This last weekend (2/16-2/18), I had the honor and privilege of teaching the first craft beer law class offered at a U.S. law school (and I believe worldwide). Several of my friends and colleagues are asking me what the heck that looks like.  It must be a joke, right?  Nope.  I’m pretty sure California’s 921 craft breweries would agree with me.

To start, as is often the case with new classes, McGeorge offered this class for one unit over one weekend. Going forward, I am confident that we will offer it as a full semester, two-unit elective class.  So for those who are interested, here is what the class looked like.

Day one: Extensive discussion and analysis of historical bases for regulation, the three-tier system, and tied-house laws.  The students also read all three opinions from the Retail Digital Network case, and we discussed those opinions extensively.  We had a quiz on the first day based on tied house and a mock email from a brewery client asking if it could do this or that under the ABC Act and commensurate regulations.

Day two: Trademarks and distribution.  All.  Day.  Obviously, these two things are very important for any craft brewery.  It was intense and maybe a little long, but definitely worth it.  The students took a quiz analyzing the Stone Brewing complaint (re Keystone’s use of “Stone”) filed in early February.  AJ Tendick from Bike Dog came to class and spoke for about an hour about his experiences with regulations and laws, and we went to the Bike Dog taproom on Broadway in Sacramento where we discussed duplicate licenses for type 23s and may or may not have had a beer or two.

Day 3: Labeling (TTB and ABC), ABC structure and enforcement, and licensing.  Tom McCormick, Director of the California Craft Brewers Association, stopped by and gave a very interesting talk about regulations, politics, and tied house.  He was also very careful to point out the need for lawyers who are knowledgeable and willing to work with independent craft breweries.  We also had a quiz on labeling where we analyzed a label on a can actually in the market to determine TTB and ABC compliance.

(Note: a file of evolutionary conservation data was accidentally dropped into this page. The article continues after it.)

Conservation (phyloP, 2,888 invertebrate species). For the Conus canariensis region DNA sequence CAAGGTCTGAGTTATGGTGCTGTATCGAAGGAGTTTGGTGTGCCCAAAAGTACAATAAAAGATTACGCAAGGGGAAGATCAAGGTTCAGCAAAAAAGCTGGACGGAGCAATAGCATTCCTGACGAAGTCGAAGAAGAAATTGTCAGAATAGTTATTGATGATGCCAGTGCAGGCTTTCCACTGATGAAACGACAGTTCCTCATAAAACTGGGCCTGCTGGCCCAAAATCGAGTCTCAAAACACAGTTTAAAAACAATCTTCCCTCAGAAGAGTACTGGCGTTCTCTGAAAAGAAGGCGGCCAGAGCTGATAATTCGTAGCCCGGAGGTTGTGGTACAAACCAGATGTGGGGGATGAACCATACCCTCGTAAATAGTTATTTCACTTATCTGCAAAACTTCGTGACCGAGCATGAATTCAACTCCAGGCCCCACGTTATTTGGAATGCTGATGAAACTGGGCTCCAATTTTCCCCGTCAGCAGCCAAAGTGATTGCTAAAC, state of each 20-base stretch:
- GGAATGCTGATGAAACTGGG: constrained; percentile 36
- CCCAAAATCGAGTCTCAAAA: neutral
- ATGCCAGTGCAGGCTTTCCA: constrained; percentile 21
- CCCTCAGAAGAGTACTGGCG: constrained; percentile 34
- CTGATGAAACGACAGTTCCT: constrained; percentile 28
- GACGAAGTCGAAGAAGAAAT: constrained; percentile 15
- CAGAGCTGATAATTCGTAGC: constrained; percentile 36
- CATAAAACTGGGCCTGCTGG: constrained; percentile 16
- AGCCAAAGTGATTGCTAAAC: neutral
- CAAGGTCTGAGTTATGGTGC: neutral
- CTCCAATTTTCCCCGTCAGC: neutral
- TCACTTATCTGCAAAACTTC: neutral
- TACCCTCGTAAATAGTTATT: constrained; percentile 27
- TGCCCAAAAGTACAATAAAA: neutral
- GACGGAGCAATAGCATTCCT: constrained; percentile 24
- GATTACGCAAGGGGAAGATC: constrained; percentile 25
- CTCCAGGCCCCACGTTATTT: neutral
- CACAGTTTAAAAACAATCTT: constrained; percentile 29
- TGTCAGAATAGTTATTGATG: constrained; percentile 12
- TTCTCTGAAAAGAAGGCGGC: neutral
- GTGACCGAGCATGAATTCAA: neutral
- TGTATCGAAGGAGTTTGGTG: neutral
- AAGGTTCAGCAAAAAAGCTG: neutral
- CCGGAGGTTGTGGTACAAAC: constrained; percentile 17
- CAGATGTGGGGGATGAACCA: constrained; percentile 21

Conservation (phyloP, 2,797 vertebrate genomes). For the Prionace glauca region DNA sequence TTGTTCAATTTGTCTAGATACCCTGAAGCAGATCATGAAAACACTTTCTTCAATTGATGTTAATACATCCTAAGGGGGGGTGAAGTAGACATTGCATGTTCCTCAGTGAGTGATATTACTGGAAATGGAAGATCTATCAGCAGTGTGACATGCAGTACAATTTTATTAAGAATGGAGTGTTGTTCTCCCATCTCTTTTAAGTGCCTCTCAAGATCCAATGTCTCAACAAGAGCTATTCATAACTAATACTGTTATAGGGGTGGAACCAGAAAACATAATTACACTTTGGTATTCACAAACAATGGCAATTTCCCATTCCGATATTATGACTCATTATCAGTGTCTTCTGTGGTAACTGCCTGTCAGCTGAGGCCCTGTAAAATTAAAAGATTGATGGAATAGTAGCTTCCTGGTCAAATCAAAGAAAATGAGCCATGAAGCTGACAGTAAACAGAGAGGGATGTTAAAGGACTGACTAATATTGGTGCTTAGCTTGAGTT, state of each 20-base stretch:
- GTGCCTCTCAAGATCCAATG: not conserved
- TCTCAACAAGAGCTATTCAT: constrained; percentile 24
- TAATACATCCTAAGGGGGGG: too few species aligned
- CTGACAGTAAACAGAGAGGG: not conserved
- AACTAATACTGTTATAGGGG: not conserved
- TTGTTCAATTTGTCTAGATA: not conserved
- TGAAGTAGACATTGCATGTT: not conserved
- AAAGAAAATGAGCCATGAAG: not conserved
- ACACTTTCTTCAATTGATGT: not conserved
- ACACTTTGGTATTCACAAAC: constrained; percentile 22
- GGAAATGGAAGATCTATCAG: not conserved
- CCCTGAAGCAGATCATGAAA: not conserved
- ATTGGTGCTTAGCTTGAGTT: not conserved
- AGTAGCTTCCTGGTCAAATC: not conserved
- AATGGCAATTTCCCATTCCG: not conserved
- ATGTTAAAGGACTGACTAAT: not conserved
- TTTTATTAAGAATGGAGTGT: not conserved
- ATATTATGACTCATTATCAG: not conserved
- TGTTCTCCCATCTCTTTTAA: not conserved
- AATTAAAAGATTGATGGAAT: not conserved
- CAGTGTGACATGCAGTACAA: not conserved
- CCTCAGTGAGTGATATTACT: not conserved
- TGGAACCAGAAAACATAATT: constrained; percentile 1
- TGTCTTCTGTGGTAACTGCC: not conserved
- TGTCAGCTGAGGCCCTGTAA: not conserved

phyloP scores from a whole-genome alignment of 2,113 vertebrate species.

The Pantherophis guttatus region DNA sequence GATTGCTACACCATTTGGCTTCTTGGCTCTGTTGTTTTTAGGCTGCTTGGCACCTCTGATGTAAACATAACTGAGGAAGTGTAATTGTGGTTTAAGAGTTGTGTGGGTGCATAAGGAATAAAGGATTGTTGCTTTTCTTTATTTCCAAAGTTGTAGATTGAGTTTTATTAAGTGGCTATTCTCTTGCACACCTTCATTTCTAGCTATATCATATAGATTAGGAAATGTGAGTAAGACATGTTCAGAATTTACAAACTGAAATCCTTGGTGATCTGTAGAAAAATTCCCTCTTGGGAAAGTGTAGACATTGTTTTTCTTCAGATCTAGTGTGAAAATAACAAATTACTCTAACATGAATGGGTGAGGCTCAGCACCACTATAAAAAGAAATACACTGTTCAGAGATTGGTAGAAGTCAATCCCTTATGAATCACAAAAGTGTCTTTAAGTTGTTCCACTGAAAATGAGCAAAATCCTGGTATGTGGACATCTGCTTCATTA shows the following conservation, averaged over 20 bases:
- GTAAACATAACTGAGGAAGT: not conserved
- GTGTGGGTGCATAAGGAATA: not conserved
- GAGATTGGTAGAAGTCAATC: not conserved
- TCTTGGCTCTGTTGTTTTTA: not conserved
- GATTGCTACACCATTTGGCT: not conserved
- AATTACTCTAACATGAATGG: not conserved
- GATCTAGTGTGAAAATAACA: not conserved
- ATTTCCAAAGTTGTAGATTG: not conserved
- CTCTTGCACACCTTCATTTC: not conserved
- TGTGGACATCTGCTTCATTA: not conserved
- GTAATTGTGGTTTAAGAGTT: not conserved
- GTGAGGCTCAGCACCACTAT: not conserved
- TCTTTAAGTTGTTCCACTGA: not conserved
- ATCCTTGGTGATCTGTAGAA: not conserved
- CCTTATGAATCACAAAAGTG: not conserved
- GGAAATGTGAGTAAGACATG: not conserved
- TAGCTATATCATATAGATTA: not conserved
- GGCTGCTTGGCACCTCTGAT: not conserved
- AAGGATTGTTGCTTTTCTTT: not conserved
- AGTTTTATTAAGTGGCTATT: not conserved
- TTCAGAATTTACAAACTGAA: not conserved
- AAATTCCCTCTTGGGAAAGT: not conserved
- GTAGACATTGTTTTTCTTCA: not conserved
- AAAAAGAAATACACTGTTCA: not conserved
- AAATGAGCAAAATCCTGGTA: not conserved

We did not get to all the material in Candace Moon’s (the Craft Beer Attorney’s) very helpful book called Brew Law 101. So the students were definitely exposed to some areas of the law that we could not hit in class, including employment, entity formation, etc.

The students will finish the class by writing a research paper on a topic of their choosing that impacts independent craft beer (positively or negatively) based on statutes, regulations, case law, or policy. I left it open on purpose because there are so many interesting topics to discuss.  I can’t wait to read them.

In short, the class was a huge success. The students were awesome—engaged, curious, thoughtful, and passionate.  Thanks to University of the Pacific, McGeorge School of law for supporting me in this endeavor.  I can’t wait to do it again.  We only scratched the surface.

Let me know what you think. Cheers.